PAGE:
In a recent review for The New York Times, Pete Wells courted controversy by downgrading what his predecessor had rated a top four-star restaurant, the iconic Daniel, giving it only three stars. He had only minor problems with the food and no quibbles at all with the attentive service he received, which was no wonder, considering the staff recognised him and knew he was the restaurant reviewer of a highly influential newspaper.

However, an anonymous colleague who also dined there on the night of one of Wells' visits - and who sat nearby and ordered from the same six-course, US$195 menu - received the same quality of food but a signifi-cantly different level of service. Sure, it was polite and professional, but the inconnu's wine glass stayed empty for some time; he didn't receive a fingerbowl after a dish that he had used his hands to eat; he wasn't offered a cheese course; and the staff didn't ask whether they could find him a taxi as he was leaving the restaurant.

I've been recognised in restaurants on several occasions, both when reviewing an establishment and when merely enjoying a meal with friends. I can usually tell when I've been spotted and always carefully observe the service given to diners around me, to see if the staff are just as attentive to them. Whether I receive an extra amuse bouche, as Wells did, isn't a big problem to my mind, because it's always natural for chefs to be more heedful to certain guests, and not just food critics. But if the waiters are polite to me and snarl impatiently at guests at the next table, that would be a major problem - and one, I have to say, that I have yet to encounter.

When eating at a top restaurant, most of us have certain expectations, although what they should be is up for debate - after all, there's a fine line between attentive service and service that is obsequious, and two guests dining together might have opposing views about which is which. Moreover, while some wine lovers get irritated if their glasses aren't topped up by the waiter, others like to see how the wine develops in their glass, and pouring fresh wine into a glass that still has a few sips left in it means they can't do that.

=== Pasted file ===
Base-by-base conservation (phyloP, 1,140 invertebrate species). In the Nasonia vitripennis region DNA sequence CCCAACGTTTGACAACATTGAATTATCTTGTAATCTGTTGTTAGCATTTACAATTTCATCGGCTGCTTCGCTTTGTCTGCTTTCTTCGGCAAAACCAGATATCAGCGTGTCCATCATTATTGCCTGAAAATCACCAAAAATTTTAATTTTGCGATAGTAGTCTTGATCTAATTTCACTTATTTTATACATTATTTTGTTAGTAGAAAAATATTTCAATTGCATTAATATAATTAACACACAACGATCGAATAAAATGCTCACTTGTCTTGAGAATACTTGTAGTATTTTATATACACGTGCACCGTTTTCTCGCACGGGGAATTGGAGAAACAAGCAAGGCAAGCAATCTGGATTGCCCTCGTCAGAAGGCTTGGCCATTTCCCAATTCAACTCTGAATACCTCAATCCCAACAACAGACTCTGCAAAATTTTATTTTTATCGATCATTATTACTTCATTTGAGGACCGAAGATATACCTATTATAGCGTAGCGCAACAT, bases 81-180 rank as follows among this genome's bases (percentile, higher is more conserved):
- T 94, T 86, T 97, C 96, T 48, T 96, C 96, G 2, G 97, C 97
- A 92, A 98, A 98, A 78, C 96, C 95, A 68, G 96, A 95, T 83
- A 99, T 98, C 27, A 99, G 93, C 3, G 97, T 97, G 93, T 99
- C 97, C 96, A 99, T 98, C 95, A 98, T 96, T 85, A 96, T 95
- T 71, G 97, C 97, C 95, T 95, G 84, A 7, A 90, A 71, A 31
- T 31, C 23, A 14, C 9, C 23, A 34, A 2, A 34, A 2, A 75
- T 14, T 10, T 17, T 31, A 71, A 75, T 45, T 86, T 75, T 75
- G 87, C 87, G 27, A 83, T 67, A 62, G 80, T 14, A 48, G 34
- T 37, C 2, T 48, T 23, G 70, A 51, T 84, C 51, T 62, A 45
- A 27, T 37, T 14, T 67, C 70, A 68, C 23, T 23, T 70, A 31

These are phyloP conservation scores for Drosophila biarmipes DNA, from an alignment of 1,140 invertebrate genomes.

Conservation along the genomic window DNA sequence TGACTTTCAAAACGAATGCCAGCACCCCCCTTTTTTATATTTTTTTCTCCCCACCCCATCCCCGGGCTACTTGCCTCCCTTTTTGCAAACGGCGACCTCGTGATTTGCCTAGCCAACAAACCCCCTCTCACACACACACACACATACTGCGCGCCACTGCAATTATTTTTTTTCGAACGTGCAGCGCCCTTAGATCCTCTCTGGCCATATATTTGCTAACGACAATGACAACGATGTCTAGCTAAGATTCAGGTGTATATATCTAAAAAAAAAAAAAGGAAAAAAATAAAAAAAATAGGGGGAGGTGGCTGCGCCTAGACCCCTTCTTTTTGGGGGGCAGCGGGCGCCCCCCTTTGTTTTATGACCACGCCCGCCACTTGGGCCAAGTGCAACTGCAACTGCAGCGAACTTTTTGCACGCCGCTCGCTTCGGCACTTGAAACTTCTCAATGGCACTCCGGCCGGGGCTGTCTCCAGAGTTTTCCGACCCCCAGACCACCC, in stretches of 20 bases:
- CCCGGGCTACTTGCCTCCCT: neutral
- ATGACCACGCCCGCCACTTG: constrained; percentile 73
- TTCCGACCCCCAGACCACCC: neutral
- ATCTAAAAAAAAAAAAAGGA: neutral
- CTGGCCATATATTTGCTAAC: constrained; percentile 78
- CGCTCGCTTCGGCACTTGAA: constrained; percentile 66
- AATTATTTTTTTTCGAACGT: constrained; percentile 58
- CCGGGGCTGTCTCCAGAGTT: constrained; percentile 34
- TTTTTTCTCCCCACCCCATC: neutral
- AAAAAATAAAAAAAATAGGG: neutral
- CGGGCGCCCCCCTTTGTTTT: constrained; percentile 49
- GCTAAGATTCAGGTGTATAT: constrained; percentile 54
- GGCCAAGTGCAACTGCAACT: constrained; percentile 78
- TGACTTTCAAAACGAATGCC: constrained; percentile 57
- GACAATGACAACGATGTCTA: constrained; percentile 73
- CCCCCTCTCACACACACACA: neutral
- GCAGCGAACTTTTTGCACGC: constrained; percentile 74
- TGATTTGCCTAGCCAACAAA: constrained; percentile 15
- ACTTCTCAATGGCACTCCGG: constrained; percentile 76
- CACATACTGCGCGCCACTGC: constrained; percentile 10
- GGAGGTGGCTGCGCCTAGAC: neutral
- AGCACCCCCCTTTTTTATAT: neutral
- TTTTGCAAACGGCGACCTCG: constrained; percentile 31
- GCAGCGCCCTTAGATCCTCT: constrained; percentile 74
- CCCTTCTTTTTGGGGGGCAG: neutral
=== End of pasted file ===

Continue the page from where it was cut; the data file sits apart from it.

Waiting tables, especially in expensive restaurants, is fraught with difficulties - it's not just about taking an order, serving the right dish to the right person and refilling water and wine glasses. Staff have to deal with the people on both sides of the swinging doors: the harried chefs and cooks in the kitchen, and the paying guests, many of whom have the sense of entitlement that comes with wealth. There are also cultural differences that need to be taken into consideration: in some countries, it's expected that waiting staff are aloof and "correct", while people from other parts of the world will see this type of service as cold and impersonal.

As Wells writes, "A restaurant can't be blamed for trying to impress a critic. It can be faulted, though, for turning its best face away from the unknowns, the first-timers, the birthday splurgers, the tourists. They are precisely the people who would remem-ber a little coddling at a place like Daniel for years."

And besides, you never know who "the unknowns" might know.